As you may have read on our social media accounts, this week we’re taking a pause from ‘business as usual’ here on The Mom Edit. After this weekend, our hearts are heavy, our minds are tired. We’re on day three of citywide curfews in response to the riots, and the last thing any of us are able to focus on is fashion.

And yet: there’s work to be done.

So this next week will look a little different. Over the weekend, The Mom Edit committed to increasing our coverage of black-owned business to 15% to be better representative of our country. This commitment will last long past this week. But to start, we’re creating a Mom Edit resource guide of our favorite black-owned brands and retailers, as well as highlighting our favorite products resulting from that research. We’re also dedicating our “Oooo…THIS” section of our daily newsletter to featuring drool-worthy products from black-owned businesses.

We’re also going to be sharing some resources that we’ve personally found helpful in this journey to not only be actively anti-racist, but to raise actively anti-racist kids.

To kick things off, here are six powerful messages to read or watch. These are the ones we encountered over the weekend that deepened our understanding and challenged us to stay in this very uncomfortable space, looking inward and confronting our own biases.

Do the work.

1. This Speech From Rapper Killer Mike

Now more than ever, we need good leaders. And Killer Mike’s speech in Atlanta brought me to tears. “We don’t want to see Targets burning. We want to see the system that sets up for systemic racism burnt to the ground.

2. Trevor Noah Talking About the Protests

This is almost 20 min. long, but totally worth the watch. Trevor Noah has a way of navigating through complicated situations to allow for deeper understandings. This one will challenge you to think. I watched it twice: once by myself, and then again with the kids.

3. 75 Things White People Can Do For Racial Justice

This Medium post from Corinne Shutack about what white people can actually do — like, right now — was sent over to us from many readers. It’s a really solid compilation and a good place to start.

4. 5 Racist Anti-Racism Responses “Good” White Women Give To Viral Posts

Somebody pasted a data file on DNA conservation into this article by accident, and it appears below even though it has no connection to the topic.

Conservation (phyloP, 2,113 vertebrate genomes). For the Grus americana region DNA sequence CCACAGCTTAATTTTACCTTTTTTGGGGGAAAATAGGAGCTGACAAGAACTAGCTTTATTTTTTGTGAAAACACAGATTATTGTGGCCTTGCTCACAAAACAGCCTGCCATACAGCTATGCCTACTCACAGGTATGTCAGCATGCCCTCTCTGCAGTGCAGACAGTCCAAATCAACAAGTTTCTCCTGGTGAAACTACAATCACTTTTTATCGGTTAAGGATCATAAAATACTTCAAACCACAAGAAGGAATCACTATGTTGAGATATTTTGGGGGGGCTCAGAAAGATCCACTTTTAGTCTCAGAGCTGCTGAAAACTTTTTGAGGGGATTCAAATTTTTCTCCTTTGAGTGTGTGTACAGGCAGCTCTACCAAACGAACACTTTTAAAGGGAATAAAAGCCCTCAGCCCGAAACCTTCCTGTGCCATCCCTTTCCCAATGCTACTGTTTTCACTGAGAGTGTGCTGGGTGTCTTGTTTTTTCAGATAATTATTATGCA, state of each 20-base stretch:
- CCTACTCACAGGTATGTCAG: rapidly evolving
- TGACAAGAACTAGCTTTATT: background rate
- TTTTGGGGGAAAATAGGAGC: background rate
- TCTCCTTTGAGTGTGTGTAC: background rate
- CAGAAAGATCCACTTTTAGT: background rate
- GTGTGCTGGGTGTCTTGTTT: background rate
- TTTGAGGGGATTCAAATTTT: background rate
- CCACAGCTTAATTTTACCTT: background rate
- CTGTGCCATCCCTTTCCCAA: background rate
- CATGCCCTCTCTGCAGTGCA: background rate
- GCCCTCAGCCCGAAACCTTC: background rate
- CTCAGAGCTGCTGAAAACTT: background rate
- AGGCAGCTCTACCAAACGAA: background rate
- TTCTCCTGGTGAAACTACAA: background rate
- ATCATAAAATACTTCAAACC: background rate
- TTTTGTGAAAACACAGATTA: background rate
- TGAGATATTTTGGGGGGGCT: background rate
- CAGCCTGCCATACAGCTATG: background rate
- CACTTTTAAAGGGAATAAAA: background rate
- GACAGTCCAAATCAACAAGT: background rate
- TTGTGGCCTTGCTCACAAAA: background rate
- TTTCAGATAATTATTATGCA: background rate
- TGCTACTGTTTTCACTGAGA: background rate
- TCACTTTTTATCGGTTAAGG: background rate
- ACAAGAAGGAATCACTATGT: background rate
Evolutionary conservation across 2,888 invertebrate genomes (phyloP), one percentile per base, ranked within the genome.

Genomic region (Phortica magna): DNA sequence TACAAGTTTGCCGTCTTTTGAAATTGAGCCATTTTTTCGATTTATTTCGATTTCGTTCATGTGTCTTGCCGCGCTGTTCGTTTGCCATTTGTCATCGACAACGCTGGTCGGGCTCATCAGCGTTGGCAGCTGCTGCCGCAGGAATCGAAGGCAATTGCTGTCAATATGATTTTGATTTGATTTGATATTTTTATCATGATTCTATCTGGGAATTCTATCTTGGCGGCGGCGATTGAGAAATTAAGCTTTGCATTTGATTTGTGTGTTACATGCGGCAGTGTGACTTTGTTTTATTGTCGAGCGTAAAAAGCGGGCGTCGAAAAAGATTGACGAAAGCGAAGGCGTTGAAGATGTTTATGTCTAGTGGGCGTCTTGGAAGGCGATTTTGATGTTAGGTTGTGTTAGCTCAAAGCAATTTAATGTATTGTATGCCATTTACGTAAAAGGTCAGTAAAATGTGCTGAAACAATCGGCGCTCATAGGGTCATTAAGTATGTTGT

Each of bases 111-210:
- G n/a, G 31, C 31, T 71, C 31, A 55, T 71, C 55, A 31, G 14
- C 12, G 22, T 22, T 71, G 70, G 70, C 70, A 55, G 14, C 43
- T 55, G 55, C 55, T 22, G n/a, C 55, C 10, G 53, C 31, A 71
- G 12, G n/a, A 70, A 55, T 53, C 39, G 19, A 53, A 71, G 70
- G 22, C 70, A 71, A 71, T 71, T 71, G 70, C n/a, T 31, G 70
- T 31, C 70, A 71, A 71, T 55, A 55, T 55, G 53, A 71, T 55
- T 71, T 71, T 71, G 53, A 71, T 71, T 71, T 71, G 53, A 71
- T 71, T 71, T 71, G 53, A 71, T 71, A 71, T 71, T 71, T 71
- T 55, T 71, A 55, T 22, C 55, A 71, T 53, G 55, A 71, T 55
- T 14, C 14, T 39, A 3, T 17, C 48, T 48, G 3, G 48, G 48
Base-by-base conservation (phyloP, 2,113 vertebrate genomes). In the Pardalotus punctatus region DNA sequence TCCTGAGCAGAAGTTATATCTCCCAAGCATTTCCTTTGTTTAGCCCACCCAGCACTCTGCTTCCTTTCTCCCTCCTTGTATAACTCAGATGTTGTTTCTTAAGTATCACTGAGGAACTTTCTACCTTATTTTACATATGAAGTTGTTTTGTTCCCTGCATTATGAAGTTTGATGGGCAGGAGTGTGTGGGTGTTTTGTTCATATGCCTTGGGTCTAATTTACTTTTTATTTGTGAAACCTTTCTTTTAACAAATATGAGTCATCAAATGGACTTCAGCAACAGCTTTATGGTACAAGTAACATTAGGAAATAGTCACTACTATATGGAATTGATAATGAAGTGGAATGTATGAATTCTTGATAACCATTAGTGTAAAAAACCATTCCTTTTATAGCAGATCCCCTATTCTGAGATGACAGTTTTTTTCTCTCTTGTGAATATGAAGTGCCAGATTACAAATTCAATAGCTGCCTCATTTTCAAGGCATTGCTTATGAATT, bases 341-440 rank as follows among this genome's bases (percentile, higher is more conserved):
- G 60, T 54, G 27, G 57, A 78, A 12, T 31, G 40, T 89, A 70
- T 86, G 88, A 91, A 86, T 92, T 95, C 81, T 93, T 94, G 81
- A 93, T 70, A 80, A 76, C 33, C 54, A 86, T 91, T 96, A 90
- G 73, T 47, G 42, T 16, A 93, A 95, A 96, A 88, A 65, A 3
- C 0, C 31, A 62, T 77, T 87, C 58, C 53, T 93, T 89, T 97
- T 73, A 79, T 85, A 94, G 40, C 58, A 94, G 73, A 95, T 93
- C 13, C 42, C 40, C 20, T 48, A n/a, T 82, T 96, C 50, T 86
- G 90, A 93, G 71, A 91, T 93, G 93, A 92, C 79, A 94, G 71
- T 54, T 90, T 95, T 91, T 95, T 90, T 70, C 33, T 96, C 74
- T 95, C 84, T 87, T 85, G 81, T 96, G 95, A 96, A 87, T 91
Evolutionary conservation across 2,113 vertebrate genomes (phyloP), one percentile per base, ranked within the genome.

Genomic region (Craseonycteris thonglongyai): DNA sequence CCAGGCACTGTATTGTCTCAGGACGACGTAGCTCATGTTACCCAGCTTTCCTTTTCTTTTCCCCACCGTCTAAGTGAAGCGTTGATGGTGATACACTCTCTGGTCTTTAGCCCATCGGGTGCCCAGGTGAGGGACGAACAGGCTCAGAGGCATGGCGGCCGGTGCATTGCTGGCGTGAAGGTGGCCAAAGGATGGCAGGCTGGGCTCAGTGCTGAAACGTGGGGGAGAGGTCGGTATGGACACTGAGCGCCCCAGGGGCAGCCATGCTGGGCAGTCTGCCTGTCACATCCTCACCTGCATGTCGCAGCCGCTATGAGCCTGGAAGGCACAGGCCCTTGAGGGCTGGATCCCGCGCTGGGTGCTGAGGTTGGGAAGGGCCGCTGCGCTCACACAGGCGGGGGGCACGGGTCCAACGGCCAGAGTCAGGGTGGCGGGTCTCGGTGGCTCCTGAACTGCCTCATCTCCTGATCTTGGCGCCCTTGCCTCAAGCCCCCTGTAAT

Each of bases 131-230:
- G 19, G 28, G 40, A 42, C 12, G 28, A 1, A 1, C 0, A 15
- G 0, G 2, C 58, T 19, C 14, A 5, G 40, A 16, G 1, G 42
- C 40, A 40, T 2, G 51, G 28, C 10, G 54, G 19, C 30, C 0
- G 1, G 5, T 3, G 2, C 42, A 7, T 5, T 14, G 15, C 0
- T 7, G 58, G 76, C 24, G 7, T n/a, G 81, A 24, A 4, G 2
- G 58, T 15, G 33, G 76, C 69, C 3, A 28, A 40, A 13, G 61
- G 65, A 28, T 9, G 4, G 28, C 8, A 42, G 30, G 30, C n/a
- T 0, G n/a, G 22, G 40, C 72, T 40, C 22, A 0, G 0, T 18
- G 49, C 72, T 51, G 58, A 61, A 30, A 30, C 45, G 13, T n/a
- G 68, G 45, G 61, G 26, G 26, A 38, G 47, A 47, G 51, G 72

Hoo, boy. This post on five things that “good” white women say (that are actually racist) from writer Katie Anthony is a must-read. It’s funny (#notallsharks), well-written, and should be taken to heart. I do have one bone to pick, however. In the article, Katie states that all white women are racist. I personally would tweak that sentiment to read that all white women, because we live in a racist society, have all engaged in racist behavior. Still, totally worth a read.

5. Today’s Brian Lehrer Show

This was Lex’s top pick — she loved how the three segments of the show really contextualized the week’s events and where we are as a nation in regards to the protests and anti-racism. She highly recommends listening to all three segments because the people who call in — including white moms trying to raise anti-racist sons — help to provide a fuller picture of what’s happening. The first segment with Jamil Smith, senior editor of Rolling Stone, puts the uprisings into context nationwide; the second is with Brooklyn Borough president Eric Adams (22 previous years as NYPD) about police behavior and protesting this weekend; and the third segment We Want to Talk About Race, features Ijeoma Oluo author of So You Want to Talk About Race discussing how Americans can have honest conversations about these killings, race, racism and white supremacy. “Altogether,” Lex says, “the show ties up where we are right now and why, in case it’s just all a big jumble in your head”. Yup. This is next on my list.

6. Remember, No One Is Coming to Save Us

This is thought-provoking read from the Times’ Roxanne Gay. The ultimate reminder that this fundamental system of systemic racism, aka our current “normal” is to blame: “The rest of the world yearns to get back to normal. For black people, normal is the very thing from which we yearn to be free.”

xo,

S

26 COMMENTS

  1. I’d recommend reading Layla Saad’s, Me and White Supremacy. It’s incredibly important and will help clarify the statement referenced above about the racism in all white women.

  2. Over the past weekend my husband and I showed our 13 year old son the first two pieces linked above. We will be checking out the rest.
    Thank you for using your platform to seek and understand.

  3. Thank you for this … while I didn’t fully agree with or support your weekend post, “I defend to the death your right to say it.” I am so appreciative of the information provided in this post and TMEs efforts moving forward.

  4. Hey Shana! Great post. I’m literally listening to Robin DiAngelo (author of “White Fragility”) right now as the keynote speaker of Rutgers’ 4th Annual Challenging Racial Disparities Conference, and she just said that the culturally accepted definition of racist is “An individual who consciously does not like people based on race and is intentionally mean to them.” She then explained that this definition actually protects the system of racism and white supremacy. I think we should name that we are racist and that’s exactly why we are actively practicing anti-racism, to unlearn the racism that we have been socialized to.

  5. I think one of the things that a lot of white people are grappling with is WHAT to say and HOW to say it in a way that is clear, supportive, and concise. Social media, blogs, and other platforms allow for everyone to have a voice. One of the things that we as white people need to commit to is saying something, and if we get it wrong, finding out why, unlearning, relearning, and getting it right.